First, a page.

5. An engrossing collection of stories collected by Sarah Weinman, all of which feature strong women in noir fiction and the subgenre "domestic suspense" and pretty much all of which are from obviously talented and previously successful authors who have since been forgotten or written off as "women's writers." Yes there's the standout big guns, Patricia Highsmith and Shirley Jackson, opening the collection but beyond that if you're not a specialist in the field you may be hard pressed to recognise [...]

    6. Some of the stories in this collection will keep you awake at night. From the golden age of noir and pulp fiction, these stories are often written by writers you would expect to be writing pulp, but they did.Like noir everywhere and everywhen, these stories have twists that delight and frighten, often in the same story. "Everybody Needs A Mink" by Dorothy B. Hughes is the story of a housewife and mother out shopping when she passes a fur salon (yes, high end stores still have fur salons). She's [...]

    7. Such an interesting short story compilation. I have to say though that out of 14 stories I really only loved 6, that doesn't mean however, that it wasn't worth reading. I enjoy short stories because they make you stop an think, which is something I did a lot of, and anything that makes me think is worth the read.-------------------------------------------------------------------------12/30/13OK, months after I've finished this short story collection I'm still thinking about it. I'm also looking [...]

    8. What I said: "TROUBLED DAUGHTERS, TWISTED WIVES proves that women were writing smart, dark, twisty tales long before anyone thought to label their work a sub-genre, and often by subverting gendered cultural expectations. Sarah Weinman serves as an expert curator to this wonderful collection, providing a coherent narrative tying these trailblazing stories to one another and to a new wave of female-led psychological suspense. This is a must-read for crime fiction fans."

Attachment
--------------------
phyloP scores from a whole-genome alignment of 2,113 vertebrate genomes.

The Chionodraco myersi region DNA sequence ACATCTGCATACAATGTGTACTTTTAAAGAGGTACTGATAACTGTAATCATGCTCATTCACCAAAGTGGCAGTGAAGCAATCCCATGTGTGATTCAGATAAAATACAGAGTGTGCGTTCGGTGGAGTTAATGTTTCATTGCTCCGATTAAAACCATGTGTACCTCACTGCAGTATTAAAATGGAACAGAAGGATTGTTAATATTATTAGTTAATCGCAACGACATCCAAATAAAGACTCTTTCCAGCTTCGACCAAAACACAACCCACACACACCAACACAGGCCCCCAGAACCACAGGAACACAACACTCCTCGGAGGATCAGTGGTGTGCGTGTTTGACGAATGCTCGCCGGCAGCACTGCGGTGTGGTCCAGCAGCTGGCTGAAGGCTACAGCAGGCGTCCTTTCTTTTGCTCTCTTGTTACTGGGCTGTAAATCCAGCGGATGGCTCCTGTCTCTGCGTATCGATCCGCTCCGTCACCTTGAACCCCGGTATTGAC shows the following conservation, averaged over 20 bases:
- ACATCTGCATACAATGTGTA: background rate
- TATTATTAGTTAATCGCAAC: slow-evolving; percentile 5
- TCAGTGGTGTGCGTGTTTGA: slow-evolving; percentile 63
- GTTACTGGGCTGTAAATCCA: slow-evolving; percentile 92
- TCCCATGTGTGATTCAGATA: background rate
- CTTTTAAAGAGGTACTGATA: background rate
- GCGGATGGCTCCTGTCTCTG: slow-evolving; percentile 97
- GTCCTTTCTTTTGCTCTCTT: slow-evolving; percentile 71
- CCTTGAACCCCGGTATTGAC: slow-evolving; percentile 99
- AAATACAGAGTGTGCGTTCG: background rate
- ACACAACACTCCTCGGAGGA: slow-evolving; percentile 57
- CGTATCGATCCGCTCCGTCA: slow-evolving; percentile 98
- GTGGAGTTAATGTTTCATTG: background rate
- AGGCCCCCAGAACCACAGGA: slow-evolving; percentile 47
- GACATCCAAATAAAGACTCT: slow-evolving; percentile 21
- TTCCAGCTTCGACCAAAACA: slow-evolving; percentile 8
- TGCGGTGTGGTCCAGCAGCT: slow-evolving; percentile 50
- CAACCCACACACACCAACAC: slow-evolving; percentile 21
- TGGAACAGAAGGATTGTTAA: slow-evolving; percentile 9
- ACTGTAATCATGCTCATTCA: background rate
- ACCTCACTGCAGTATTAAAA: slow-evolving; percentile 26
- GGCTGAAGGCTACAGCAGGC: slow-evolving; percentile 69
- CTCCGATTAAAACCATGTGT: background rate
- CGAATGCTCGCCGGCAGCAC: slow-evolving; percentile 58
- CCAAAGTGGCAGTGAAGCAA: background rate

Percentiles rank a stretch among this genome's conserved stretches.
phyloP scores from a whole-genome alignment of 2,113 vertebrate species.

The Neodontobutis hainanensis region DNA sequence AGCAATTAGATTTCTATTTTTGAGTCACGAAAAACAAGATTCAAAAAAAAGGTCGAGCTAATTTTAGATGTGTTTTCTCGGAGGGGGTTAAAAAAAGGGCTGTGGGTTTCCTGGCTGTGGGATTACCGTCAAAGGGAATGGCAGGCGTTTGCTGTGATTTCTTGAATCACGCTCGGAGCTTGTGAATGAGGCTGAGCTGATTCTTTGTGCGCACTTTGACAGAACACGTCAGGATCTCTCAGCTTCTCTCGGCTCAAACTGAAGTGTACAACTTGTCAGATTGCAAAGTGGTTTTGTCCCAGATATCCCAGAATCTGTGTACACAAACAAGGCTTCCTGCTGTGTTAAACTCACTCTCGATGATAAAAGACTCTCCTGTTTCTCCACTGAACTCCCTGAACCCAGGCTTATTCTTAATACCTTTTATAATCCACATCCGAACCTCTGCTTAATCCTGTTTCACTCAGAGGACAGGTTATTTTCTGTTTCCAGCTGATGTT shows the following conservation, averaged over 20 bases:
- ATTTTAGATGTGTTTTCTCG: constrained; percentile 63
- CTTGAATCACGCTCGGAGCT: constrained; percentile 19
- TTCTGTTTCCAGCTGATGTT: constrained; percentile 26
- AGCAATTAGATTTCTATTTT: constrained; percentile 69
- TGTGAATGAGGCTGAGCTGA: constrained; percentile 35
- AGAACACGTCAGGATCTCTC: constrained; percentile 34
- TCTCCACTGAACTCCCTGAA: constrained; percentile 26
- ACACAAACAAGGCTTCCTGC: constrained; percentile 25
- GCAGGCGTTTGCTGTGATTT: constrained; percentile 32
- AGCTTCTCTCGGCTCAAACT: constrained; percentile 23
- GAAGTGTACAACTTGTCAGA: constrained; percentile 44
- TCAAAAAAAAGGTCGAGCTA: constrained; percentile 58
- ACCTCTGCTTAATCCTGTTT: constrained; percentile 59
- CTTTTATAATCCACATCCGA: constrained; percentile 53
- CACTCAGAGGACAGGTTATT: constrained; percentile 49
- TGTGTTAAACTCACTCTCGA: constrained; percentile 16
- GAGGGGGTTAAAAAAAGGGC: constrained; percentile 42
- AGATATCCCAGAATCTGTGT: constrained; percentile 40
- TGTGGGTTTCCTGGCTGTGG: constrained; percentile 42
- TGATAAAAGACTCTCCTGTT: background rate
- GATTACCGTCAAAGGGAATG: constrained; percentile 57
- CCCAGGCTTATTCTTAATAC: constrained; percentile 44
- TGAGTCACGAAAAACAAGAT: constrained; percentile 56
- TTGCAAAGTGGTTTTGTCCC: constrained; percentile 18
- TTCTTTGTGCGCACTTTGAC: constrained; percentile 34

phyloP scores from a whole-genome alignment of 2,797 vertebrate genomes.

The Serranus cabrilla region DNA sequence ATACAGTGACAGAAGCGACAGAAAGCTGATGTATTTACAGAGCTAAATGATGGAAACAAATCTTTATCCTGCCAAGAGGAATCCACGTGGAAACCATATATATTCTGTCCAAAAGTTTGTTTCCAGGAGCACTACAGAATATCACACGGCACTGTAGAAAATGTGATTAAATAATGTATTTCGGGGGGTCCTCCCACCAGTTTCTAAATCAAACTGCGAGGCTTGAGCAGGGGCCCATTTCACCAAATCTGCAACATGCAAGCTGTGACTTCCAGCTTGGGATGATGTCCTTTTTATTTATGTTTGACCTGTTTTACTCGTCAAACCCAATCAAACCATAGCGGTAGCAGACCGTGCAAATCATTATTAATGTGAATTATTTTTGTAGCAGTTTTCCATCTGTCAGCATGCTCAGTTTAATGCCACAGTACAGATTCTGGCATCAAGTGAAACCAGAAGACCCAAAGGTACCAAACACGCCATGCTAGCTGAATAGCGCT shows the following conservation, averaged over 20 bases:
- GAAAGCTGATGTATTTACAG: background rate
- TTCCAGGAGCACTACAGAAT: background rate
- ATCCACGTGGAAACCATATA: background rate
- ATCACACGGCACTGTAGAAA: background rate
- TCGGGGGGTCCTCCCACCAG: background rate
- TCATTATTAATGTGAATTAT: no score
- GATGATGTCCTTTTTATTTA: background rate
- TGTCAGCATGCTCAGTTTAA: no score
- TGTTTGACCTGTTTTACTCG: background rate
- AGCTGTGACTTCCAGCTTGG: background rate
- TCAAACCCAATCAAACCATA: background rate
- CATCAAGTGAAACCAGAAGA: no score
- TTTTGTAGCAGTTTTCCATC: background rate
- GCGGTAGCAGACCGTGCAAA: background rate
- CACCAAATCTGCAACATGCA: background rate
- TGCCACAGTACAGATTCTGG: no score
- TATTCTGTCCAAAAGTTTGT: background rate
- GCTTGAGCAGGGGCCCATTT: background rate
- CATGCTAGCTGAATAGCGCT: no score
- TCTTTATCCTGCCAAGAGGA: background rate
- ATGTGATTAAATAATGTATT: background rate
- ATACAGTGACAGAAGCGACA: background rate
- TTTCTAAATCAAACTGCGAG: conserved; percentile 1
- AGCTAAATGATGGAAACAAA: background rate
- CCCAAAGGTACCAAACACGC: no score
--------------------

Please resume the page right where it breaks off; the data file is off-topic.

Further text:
9. Natsuo Kirino, Vera Caspary, and films like the delightfully sordid Leave Her to Heaven have converted me to the genre of female noir, so I had to have the anthology Troubled Daughters, Twisted Wives when it came out. In her introduction, Sarah Weinman makes a good enough case for these foremothers of what she calls "domestic suspense" paved the way for contemporary thriller writers, such as Gillian Flynn.I did wonder if "domestic" has to mean so white and middle-class, and would've have appreci [...]

    10. “The Heroine” rocks. It’s a Patricia Highsmith gem—dark and warped. There’s a genuine shudder at the end. It’s pure Highsmith, so matter-of fact. An odd au pair with her own odd ideas about how best to demonstrate her worth. “No lights shone at any of the windows, but if they had, Lucille would not have been deterred. She would not have been deterred had Mr. Christiansen himself been standing there by the fountain, for probably she would not have seen him. And if she had, was she n [...]

    11. I generally refuse books from publishers if they are not historical fiction, but I was intrigued by this collection for a number of reasons. First, I’m falling in love again with short stories. To paraphrase Edgar Allan Poe, it is best to read a story in a single sitting. In my increasingly busy life, I have a new appreciation for fiction that allows me to do this. Also, each story is selected and introduced by editor Sarah Weinman, who has an excellent Twitter account (@SarahW) dealing mostly [...]